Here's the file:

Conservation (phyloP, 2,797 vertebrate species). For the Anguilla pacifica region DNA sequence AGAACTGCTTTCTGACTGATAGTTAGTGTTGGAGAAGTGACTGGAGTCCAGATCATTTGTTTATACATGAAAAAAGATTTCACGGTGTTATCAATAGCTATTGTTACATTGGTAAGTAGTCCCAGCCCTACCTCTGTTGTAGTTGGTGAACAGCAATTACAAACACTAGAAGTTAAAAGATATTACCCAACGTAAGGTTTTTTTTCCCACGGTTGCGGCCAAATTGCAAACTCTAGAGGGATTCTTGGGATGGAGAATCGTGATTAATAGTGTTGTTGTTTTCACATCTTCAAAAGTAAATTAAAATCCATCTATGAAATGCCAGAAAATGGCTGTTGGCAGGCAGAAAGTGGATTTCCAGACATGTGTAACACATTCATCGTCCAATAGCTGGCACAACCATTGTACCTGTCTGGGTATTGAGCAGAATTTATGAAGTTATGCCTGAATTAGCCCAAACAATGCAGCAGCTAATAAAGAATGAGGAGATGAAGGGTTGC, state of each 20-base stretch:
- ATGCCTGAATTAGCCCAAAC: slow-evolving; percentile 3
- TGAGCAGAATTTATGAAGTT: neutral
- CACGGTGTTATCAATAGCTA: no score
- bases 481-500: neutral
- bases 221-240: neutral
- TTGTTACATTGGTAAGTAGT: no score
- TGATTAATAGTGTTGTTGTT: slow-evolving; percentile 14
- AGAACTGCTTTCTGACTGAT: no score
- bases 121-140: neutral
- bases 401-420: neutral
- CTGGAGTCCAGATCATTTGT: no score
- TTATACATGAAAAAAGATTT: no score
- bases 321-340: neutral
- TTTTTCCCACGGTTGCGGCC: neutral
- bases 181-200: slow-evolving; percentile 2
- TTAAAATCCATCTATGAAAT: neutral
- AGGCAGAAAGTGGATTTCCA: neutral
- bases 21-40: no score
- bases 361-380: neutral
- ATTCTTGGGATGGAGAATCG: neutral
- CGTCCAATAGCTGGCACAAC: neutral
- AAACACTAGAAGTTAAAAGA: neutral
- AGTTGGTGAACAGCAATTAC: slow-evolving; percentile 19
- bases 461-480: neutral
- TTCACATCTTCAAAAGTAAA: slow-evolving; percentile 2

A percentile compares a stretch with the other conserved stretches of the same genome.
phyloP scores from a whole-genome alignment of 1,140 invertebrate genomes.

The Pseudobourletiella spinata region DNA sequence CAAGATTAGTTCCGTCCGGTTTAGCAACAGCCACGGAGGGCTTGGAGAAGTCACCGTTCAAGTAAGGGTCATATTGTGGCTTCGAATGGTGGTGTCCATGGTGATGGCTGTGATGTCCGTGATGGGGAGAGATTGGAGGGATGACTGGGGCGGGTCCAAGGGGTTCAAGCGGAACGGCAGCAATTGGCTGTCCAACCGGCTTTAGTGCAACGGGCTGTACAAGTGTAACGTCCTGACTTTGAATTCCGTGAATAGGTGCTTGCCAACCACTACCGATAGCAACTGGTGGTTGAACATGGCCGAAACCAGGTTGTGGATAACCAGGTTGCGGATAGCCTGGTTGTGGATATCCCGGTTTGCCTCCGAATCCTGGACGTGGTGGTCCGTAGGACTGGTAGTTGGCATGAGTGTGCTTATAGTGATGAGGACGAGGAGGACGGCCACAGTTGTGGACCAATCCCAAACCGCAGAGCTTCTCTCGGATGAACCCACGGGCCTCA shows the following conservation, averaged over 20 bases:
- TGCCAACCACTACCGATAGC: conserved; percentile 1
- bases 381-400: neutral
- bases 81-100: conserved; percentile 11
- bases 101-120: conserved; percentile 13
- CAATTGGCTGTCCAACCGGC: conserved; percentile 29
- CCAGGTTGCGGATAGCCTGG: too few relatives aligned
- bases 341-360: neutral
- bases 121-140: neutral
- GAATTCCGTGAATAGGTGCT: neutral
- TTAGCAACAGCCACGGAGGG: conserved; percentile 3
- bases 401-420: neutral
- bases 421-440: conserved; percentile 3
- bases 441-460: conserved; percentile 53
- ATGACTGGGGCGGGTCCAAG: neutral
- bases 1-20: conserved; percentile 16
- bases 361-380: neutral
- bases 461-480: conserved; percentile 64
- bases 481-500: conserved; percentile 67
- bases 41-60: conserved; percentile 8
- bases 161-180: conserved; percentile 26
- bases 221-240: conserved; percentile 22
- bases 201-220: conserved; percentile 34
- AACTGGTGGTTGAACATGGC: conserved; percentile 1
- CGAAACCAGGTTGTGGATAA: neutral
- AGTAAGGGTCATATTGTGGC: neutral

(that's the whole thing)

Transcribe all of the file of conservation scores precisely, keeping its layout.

Conservation (phyloP, 2,797 vertebrate species). For the Anguilla pacifica region DNA sequence AGAACTGCTTTCTGACTGATAGTTAGTGTTGGAGAAGTGACTGGAGTCCAGATCATTTGTTTATACATGAAAAAAGATTTCACGGTGTTATCAATAGCTATTGTTACATTGGTAAGTAGTCCCAGCCCTACCTCTGTTGTAGTTGGTGAACAGCAATTACAAACACTAGAAGTTAAAAGATATTACCCAACGTAAGGTTTTTTTTCCCACGGTTGCGGCCAAATTGCAAACTCTAGAGGGATTCTTGGGATGGAGAATCGTGATTAATAGTGTTGTTGTTTTCACATCTTCAAAAGTAAATTAAAATCCATCTATGAAATGCCAGAAAATGGCTGTTGGCAGGCAGAAAGTGGATTTCCAGACATGTGTAACACATTCATCGTCCAATAGCTGGCACAACCATTGTACCTGTCTGGGTATTGAGCAGAATTTATGAAGTTATGCCTGAATTAGCCCAAACAATGCAGCAGCTAATAAAGAATGAGGAGATGAAGGGTTGC, state of each 20-base stretch:
- ATGCCTGAATTAGCCCAAAC: slow-evolving; percentile 3
- TGAGCAGAATTTATGAAGTT: neutral
- CACGGTGTTATCAATAGCTA: no score
- bases 481-500: neutral
- bases 221-240: neutral
- TTGTTACATTGGTAAGTAGT: no score
- TGATTAATAGTGTTGTTGTT: slow-evolving; percentile 14
- AGAACTGCTTTCTGACTGAT: no score
- bases 121-140: neutral
- bases 401-420: neutral
- CTGGAGTCCAGATCATTTGT: no score
- TTATACATGAAAAAAGATTT: no score
- bases 321-340: neutral
- TTTTTCCCACGGTTGCGGCC: neutral
- bases 181-200: slow-evolving; percentile 2
- TTAAAATCCATCTATGAAAT: neutral
- AGGCAGAAAGTGGATTTCCA: neutral
- bases 21-40: no score
- bases 361-380: neutral
- ATTCTTGGGATGGAGAATCG: neutral
- CGTCCAATAGCTGGCACAAC: neutral
- AAACACTAGAAGTTAAAAGA: neutral
- AGTTGGTGAACAGCAATTAC: slow-evolving; percentile 19
- bases 461-480: neutral
- TTCACATCTTCAAAAGTAAA: slow-evolving; percentile 2

A percentile compares a stretch with the other conserved stretches of the same genome.
phyloP scores from a whole-genome alignment of 1,140 invertebrate genomes.

The Pseudobourletiella spinata region DNA sequence CAAGATTAGTTCCGTCCGGTTTAGCAACAGCCACGGAGGGCTTGGAGAAGTCACCGTTCAAGTAAGGGTCATATTGTGGCTTCGAATGGTGGTGTCCATGGTGATGGCTGTGATGTCCGTGATGGGGAGAGATTGGAGGGATGACTGGGGCGGGTCCAAGGGGTTCAAGCGGAACGGCAGCAATTGGCTGTCCAACCGGCTTTAGTGCAACGGGCTGTACAAGTGTAACGTCCTGACTTTGAATTCCGTGAATAGGTGCTTGCCAACCACTACCGATAGCAACTGGTGGTTGAACATGGCCGAAACCAGGTTGTGGATAACCAGGTTGCGGATAGCCTGGTTGTGGATATCCCGGTTTGCCTCCGAATCCTGGACGTGGTGGTCCGTAGGACTGGTAGTTGGCATGAGTGTGCTTATAGTGATGAGGACGAGGAGGACGGCCACAGTTGTGGACCAATCCCAAACCGCAGAGCTTCTCTCGGATGAACCCACGGGCCTCA shows the following conservation, averaged over 20 bases:
- TGCCAACCACTACCGATAGC: conserved; percentile 1
- bases 381-400: neutral
- bases 81-100: conserved; percentile 11
- bases 101-120: conserved; percentile 13
- CAATTGGCTGTCCAACCGGC: conserved; percentile 29
- CCAGGTTGCGGATAGCCTGG: too few relatives aligned
- bases 341-360: neutral
- bases 121-140: neutral
- GAATTCCGTGAATAGGTGCT: neutral
- TTAGCAACAGCCACGGAGGG: conserved; percentile 3
- bases 401-420: neutral
- bases 421-440: conserved; percentile 3
- bases 441-460: conserved; percentile 53
- ATGACTGGGGCGGGTCCAAG: neutral
- bases 1-20: conserved; percentile 16
- bases 361-380: neutral
- bases 461-480: conserved; percentile 64
- bases 481-500: conserved; percentile 67
- bases 41-60: conserved; percentile 8
- bases 161-180: conserved; percentile 26
- bases 221-240: conserved; percentile 22
- bases 201-220: conserved; percentile 34
- AACTGGTGGTTGAACATGGC: conserved; percentile 1
- CGAAACCAGGTTGTGGATAA: neutral
- AGTAAGGGTCATATTGTGGC: neutral